Bradbury authored numerous significant legal opinions for OLC, many of which are published on OLC's website. Among these opinions was one issued in August 2004 in which Bradbury concluded that the Second Amendment to the United States Constitution secures an individual right to keep and bear arms. This opinion was cited throughout an amicus curiae brief by the Department of Justice reasoning which was adopted by the Supreme Court of the United States in District of Columbia v. Heller.
Bradbury received a number of awards and honors while at OLC, including the Edmund J. Randolph Award for outstanding service to the Department of Justice, the Secretary of Defense Medal for Outstanding Public Service, the National Security Agency's Intelligence Under Law Award, the Director of National Intelligence's Intelligence Community Legal Award, and the Criminal Division's Award for Outstanding Law Enforcement Partnerships.
In May 2005, in response to requests from the CIA, Bradbury authored the "2005 Bradbury Memo":133 confirming that 13 so-called "enhanced interrogation techniques" did not constitute torture, including waterboarding, nudity,:133 walling, stress positions, slapping or striking a prisoner, exposure to extreme temperatures, dousing with cold water, and forced sleep deprivation of up to 180 hours (7.5 days). A second memorandum, the "Combined Techniques Memo":133 found that the techniques did not constitute torture, even when used in combination.:137-138 These memoranda found the CIA's practices to be lawful if applied in accordance with specified conditions, limitations, and safeguards, including those set forth in the agency’s interrogation procedures.:134 Later in May, Bradbury signed a third memo, the "Article 16 Memo",:145-151 which contained the opinion that the CIA's use of these techniques did not violate the Article 16 of the United Nations Convention against Torture, which forbids "other acts of cruel, inhuman or degrading treatment or punishment which do not amount to torture".:351 These memoranda were described by Democrats as an attempt to sidestep anti-torture laws and subvert a 2004 public Justice Department legal opinion characterizing torture as "abhorrent". These memoranda were publicly released by the Obama Administration on April 16, 2009.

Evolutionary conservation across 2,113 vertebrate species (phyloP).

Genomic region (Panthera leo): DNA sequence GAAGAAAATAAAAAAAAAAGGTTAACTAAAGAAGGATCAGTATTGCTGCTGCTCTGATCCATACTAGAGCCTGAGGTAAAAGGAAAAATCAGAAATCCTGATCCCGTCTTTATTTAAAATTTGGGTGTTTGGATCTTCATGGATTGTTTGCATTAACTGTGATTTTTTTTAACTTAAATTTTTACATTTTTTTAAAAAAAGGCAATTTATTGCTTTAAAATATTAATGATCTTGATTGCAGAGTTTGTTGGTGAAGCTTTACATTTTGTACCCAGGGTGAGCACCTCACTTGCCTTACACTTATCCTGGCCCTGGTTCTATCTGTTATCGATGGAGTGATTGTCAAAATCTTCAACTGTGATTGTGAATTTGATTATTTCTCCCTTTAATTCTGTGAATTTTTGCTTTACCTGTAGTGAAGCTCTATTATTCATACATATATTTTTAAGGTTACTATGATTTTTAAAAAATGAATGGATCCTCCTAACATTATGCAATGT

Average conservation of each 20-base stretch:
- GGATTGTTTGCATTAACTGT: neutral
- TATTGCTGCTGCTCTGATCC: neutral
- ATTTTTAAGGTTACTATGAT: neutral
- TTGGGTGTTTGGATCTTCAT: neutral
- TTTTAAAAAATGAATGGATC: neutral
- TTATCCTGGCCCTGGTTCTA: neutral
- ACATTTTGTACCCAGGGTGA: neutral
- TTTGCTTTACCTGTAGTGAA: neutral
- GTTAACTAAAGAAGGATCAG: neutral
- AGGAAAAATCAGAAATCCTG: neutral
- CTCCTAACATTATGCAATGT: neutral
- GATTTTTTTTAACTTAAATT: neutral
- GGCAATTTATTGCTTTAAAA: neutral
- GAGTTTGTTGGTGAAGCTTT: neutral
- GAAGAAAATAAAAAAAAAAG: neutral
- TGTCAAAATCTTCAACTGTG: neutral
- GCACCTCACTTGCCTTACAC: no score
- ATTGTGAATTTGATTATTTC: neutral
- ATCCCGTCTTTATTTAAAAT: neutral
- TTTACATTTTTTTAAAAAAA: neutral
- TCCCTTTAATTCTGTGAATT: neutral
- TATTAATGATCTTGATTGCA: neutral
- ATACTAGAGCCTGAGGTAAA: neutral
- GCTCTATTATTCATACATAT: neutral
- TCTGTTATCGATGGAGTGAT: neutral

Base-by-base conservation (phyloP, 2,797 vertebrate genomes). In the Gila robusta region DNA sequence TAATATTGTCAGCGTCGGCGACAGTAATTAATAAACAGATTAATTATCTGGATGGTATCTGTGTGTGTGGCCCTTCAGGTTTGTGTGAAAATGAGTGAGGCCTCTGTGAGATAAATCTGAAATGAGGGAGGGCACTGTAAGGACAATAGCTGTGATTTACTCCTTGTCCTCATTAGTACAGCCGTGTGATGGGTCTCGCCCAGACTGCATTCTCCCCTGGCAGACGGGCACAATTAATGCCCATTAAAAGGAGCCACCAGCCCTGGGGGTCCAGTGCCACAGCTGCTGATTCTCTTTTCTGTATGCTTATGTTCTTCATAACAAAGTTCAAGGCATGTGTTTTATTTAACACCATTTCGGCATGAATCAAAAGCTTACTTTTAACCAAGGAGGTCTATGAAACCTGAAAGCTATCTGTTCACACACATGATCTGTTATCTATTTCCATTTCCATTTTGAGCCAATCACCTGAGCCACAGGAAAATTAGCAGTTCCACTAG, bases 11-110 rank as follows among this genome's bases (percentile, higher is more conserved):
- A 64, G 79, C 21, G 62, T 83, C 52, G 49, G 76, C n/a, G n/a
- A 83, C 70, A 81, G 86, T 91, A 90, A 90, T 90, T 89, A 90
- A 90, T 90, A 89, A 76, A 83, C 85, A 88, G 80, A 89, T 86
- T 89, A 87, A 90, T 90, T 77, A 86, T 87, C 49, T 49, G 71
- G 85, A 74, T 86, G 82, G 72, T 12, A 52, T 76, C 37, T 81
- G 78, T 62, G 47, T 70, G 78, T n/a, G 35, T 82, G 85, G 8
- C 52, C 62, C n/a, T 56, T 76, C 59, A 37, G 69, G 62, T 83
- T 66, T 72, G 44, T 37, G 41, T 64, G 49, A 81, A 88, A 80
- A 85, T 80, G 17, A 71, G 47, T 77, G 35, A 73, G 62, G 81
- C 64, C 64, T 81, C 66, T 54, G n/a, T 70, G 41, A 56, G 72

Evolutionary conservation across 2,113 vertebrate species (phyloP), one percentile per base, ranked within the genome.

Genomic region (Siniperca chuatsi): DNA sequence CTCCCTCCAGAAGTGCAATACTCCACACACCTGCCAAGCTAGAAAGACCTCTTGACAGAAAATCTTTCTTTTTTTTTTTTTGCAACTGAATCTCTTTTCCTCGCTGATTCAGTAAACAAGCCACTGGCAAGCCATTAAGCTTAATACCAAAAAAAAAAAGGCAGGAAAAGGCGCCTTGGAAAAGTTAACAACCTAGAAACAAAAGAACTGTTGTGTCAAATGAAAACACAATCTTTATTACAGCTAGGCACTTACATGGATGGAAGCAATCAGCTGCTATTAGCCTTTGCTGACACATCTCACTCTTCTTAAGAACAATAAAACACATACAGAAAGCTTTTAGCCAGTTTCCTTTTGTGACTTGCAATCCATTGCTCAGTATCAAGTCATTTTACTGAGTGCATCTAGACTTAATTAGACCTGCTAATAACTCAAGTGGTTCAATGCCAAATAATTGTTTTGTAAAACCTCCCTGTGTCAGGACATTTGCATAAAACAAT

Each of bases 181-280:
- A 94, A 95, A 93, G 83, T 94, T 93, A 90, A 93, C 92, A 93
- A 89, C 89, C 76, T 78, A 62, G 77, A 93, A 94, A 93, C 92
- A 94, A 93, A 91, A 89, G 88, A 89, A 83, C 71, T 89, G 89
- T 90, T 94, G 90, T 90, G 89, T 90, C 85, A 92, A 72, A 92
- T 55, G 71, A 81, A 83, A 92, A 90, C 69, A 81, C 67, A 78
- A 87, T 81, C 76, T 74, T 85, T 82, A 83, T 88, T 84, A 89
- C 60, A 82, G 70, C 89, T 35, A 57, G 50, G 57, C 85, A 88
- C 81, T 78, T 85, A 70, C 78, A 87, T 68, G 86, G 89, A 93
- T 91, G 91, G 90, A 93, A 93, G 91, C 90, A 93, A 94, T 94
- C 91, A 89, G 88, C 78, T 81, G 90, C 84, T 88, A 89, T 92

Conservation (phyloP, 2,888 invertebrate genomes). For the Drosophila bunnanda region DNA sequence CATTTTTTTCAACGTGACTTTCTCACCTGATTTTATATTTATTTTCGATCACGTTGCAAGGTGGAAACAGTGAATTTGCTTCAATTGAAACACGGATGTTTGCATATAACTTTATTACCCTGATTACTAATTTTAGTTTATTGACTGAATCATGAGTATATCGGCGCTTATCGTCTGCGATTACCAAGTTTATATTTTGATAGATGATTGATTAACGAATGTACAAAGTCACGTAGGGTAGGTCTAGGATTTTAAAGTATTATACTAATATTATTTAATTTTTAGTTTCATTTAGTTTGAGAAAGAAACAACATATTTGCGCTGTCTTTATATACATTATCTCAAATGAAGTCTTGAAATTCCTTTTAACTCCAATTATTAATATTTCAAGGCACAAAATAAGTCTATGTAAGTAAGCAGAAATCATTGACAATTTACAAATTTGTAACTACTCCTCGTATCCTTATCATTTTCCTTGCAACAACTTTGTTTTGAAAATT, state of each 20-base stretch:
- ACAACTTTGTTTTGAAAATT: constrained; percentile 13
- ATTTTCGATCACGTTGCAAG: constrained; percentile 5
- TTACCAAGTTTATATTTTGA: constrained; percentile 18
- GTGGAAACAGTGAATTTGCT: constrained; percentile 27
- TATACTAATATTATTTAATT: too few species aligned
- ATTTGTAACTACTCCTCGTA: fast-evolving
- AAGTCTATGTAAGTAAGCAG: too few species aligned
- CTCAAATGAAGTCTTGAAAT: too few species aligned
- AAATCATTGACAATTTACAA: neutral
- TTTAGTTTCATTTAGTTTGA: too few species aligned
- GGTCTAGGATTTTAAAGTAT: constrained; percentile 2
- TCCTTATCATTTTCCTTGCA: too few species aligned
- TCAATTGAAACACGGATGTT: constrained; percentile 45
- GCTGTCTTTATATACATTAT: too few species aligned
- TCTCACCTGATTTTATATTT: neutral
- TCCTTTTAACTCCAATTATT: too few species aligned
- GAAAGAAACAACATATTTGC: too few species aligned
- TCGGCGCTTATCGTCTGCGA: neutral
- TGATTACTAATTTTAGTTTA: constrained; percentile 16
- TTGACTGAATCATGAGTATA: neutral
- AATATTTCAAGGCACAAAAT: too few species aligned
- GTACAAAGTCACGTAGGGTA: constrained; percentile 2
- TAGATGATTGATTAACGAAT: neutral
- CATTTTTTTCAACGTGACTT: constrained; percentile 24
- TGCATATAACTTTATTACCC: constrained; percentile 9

In response to the 2006 Supreme Court decision Hamdan v. Rumsfeld, Bradbury described sections of Common Article 3 of the Geneva Conventions as "hopelessly vague", singling out its ban on "outrages upon person dignity, in particular, humiliating and degrading treatment" and arguing that military tribunals should admit evidence obtained during coercive interrogations.
In July 2007, Bradbury issued the "2007 Bradbury Memo":151 addressing the legality of a subset of interrogation techniques in light of Hamdan and other developments, including intervening legislation such as the Military Commissions Act of 2006 and the December 2005 Detainee Treatment Act. The 2007 memo provided legal authorization and OLC approval for a more limited set of actions for use when interrogating high-value detainees. This approval encompassed six listed techniques, including temporary food deprivation (no less than 1,000 calories/day), sleep deprivation by being forced to hold a "standing position for as many as four days", and several types of physical striking.
In February 2008, Bradbury testified before a subcommittee of the House Judiciary Committee about the legality of waterboarding and other coercive interrogation techniques. During questioning, Bradbury stated that the administration did not deem techniques to be torture unless they inflicted pain that was both severe and long-lasting. This testimony was criticized by numerous civil liberties advocates and legal scholars. Bradbury did not offer an opinion if waterboarding was illegal under the Detainee Treatment Act or the Military Commissions Act of 2006, but stated that these laws "would make it much more difficult to conclude that the practice was lawful today".